Green stems of Rhodiola rosea in the spring, covered with rain drops, closeup. Medicinal plant Golden root.

Rhodiola rosea

Arctic Root, Golden Root
Rhodiola_rosea (Wikipedia)

Rhodiola rosea
Rhodiola rosea a2.jpg
Scientific classification edit
R. rosea
Binomial name
Rhodiola rosea
  • Rhodiola roanensis (Britton) Britton
  • Sedum rhodiola DC.
  • S. roanense Britton
  • S. rosea (L.) Scop.
  • S. rosea var. roanense (Britton) A. Berger

Rhodiola rosea (commonly golden root, rose root, roseroot, Aaron's rod, Arctic root, king's crown, lignum rhodium, orpin rose) is a perennial flowering plant in the family Crassulaceae. It grows naturally in wild Arctic regions of Europe (including Britain), Asia, and North America ( N.B., Nfld. and Labrador, N.S., QC.; Alaska, Maine, N.Y., N.C., Pa., Vt), and can be propagated as a groundcover.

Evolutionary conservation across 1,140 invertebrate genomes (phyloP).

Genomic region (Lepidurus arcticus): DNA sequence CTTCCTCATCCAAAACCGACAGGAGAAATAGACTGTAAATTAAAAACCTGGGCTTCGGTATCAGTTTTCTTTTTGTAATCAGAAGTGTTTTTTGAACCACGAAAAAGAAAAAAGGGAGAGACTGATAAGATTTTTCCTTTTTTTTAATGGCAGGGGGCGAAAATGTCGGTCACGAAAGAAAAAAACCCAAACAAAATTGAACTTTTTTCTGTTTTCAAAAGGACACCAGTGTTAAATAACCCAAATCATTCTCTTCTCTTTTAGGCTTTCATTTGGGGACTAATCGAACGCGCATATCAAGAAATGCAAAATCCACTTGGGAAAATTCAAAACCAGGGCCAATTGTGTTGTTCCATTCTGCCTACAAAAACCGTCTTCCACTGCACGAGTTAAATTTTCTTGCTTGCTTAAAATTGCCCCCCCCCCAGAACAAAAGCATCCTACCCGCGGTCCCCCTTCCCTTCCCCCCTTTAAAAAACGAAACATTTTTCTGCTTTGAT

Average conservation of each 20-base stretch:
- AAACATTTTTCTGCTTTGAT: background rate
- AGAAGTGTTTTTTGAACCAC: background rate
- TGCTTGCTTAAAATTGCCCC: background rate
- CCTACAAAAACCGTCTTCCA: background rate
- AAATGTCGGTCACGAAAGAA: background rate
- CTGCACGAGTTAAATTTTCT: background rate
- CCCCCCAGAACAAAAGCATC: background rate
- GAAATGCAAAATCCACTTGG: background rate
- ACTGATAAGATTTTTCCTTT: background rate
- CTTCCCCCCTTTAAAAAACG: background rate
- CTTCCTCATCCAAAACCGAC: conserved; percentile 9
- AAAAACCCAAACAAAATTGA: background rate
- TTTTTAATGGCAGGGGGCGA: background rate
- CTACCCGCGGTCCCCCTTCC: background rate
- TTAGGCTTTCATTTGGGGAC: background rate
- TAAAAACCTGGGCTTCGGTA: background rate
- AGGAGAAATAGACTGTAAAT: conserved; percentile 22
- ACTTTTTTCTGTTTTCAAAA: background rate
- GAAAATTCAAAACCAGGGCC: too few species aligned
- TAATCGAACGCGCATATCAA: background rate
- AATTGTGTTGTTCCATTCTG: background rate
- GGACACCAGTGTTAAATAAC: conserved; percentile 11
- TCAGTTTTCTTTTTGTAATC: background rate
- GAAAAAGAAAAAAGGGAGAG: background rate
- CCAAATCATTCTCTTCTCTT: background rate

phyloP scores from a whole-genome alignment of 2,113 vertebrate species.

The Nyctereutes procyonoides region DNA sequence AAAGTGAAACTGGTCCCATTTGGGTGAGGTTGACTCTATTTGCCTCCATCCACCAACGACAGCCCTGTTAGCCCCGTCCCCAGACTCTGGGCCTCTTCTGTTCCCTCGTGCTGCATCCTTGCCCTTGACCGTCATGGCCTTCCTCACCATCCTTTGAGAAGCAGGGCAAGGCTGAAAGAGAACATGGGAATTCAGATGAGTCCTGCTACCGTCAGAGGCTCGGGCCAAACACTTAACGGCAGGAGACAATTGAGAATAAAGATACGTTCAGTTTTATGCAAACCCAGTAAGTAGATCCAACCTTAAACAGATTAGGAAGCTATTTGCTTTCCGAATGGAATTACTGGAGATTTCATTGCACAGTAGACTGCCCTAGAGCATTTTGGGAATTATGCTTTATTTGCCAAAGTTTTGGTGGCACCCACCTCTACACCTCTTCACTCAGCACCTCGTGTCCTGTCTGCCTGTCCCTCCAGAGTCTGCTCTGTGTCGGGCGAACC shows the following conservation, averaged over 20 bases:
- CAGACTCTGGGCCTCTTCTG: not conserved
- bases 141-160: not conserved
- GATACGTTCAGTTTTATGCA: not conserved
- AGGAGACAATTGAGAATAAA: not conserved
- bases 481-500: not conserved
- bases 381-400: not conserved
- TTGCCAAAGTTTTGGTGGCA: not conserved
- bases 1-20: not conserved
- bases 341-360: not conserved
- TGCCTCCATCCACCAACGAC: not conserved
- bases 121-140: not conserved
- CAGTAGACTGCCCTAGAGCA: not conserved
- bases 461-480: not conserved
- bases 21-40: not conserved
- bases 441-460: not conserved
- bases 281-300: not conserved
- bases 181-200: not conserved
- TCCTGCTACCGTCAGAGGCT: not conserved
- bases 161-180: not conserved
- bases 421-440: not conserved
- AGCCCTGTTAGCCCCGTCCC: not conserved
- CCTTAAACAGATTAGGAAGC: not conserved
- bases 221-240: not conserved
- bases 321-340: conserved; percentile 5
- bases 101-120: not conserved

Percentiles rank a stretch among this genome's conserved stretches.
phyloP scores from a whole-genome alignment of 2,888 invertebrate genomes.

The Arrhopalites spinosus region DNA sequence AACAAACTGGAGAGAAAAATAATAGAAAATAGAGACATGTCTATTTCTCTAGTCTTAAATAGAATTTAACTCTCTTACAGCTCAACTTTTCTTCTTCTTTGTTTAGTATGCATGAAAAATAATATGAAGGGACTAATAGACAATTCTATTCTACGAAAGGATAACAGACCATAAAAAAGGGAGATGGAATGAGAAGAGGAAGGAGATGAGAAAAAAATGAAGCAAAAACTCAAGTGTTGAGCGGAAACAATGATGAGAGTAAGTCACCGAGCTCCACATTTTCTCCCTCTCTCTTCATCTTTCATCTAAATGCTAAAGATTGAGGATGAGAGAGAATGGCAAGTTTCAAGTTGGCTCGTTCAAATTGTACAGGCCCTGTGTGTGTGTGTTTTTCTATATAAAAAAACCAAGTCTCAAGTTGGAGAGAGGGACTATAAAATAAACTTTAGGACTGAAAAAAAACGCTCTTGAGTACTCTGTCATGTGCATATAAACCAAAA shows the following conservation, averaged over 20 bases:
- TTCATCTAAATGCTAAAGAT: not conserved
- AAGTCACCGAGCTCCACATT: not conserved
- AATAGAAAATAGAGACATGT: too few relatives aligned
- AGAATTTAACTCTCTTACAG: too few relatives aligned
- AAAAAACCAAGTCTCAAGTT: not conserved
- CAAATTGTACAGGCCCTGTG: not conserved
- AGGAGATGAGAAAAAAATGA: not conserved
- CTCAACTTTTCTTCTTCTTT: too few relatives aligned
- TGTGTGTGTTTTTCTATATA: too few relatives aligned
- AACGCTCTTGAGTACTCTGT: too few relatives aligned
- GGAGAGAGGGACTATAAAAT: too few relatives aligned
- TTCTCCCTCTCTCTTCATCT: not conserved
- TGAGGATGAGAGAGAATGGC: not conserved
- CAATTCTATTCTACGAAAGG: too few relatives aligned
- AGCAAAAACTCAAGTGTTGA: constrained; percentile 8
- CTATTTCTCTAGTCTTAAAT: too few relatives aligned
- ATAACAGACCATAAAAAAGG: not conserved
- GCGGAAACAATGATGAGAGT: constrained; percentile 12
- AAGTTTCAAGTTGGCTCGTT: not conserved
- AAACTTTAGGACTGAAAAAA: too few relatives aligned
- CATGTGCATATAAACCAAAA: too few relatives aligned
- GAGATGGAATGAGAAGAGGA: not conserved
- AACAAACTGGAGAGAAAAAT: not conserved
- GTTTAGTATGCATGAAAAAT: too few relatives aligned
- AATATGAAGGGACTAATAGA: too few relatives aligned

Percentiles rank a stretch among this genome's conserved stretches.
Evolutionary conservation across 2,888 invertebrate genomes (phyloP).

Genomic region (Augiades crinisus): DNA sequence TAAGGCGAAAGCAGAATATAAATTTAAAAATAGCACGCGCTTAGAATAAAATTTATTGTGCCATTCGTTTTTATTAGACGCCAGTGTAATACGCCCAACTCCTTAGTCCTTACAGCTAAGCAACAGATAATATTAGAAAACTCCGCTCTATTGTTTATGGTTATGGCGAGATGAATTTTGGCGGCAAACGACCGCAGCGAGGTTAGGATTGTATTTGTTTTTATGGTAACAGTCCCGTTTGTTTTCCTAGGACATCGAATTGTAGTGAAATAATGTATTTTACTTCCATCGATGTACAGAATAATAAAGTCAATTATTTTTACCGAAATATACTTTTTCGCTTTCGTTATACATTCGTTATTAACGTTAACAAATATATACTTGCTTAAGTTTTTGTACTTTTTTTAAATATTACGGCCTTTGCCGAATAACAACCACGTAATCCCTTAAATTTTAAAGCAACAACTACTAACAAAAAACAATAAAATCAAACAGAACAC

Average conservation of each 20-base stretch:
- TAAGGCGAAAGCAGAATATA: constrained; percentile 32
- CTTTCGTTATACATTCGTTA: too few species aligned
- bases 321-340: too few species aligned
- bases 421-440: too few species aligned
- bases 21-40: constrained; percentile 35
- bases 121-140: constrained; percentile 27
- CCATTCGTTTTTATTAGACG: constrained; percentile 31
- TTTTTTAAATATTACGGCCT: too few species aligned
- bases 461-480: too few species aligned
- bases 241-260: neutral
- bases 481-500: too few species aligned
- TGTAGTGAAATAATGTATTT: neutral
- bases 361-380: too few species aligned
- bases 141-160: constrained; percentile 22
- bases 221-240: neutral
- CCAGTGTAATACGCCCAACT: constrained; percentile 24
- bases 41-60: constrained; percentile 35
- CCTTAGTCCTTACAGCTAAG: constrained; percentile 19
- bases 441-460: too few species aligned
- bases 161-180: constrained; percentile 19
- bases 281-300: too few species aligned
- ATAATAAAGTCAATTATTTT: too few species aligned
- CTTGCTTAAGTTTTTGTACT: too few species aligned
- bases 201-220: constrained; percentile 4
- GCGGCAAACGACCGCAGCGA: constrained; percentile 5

Although Rhodiola rosea has been used in traditional medicine, there is no high-quality clinical evidence of its effectiveness to treat any disease. The United States Food and Drug Administration has issued several warnings to manufacturers of R. rosea dietary supplements for making false health claims about its safety and efficacy.

The plant is threatened in many countries due to rapidly growing demand. Supply comes mostly from wild harvesting on an industrial scale, and a combination of growing scarcity and a lack of regulation has led to environmental degradation, substitution or adulteration in the market, and illegal harvesting in protected areas.

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